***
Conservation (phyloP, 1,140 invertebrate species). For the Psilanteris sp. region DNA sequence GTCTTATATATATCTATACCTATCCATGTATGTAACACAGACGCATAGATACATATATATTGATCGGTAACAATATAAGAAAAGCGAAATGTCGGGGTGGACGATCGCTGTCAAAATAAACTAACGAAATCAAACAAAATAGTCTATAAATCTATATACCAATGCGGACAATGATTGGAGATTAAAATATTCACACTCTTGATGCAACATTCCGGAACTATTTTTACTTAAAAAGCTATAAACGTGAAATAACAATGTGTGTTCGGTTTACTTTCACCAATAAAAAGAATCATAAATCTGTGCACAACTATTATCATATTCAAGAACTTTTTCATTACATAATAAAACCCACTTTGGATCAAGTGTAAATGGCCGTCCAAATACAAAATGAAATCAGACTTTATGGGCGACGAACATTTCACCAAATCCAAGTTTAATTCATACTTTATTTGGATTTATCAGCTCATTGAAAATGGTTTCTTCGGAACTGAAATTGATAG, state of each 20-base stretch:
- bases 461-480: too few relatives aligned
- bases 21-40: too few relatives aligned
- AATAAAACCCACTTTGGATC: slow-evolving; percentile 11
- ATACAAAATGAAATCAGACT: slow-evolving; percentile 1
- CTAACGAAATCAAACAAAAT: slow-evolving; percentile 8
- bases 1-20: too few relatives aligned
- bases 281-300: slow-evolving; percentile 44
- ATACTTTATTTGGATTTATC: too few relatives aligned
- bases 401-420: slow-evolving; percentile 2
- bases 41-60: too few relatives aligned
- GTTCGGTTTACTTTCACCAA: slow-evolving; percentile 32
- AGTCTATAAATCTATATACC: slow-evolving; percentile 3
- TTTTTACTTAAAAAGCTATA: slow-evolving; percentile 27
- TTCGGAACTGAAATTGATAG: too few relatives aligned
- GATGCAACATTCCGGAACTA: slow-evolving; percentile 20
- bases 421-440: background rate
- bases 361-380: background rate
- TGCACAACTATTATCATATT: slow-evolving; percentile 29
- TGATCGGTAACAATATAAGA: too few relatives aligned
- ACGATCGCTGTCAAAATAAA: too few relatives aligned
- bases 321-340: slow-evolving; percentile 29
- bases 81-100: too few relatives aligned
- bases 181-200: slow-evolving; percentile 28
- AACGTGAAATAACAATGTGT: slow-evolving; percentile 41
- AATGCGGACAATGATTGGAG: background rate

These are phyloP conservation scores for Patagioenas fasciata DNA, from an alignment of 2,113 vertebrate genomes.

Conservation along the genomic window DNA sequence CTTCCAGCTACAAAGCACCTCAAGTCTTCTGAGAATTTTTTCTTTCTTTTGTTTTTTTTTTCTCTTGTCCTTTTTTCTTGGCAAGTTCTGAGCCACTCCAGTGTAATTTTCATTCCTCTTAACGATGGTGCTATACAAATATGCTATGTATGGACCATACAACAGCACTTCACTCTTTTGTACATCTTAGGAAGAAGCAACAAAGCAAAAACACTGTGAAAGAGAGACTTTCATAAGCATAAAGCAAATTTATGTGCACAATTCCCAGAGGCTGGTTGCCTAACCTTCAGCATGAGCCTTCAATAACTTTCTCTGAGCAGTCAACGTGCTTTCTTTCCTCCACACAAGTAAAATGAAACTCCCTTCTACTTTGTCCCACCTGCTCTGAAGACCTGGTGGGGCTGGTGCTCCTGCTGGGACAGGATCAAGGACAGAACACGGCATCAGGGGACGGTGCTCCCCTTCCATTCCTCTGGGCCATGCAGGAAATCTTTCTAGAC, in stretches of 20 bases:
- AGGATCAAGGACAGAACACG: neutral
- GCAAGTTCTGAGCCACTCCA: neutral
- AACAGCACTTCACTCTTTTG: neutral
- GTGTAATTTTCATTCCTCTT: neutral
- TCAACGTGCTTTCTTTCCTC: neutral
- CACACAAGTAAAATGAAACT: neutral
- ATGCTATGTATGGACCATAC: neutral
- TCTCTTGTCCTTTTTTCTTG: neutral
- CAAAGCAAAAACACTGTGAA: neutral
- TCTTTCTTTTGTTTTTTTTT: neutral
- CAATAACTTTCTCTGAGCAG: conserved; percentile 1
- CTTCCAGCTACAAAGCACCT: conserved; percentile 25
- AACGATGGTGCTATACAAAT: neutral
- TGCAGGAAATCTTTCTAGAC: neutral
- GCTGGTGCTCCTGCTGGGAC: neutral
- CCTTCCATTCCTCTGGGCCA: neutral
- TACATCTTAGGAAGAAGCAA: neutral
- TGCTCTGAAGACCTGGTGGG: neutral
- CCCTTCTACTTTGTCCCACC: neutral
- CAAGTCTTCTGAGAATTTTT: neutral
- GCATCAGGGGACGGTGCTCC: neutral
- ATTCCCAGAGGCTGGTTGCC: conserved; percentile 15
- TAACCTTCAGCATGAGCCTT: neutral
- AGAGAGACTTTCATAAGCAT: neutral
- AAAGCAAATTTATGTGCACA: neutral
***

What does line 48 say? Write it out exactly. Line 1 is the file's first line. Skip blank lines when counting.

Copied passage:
- CAAGTCTTCTGAGAATTTTT: neutral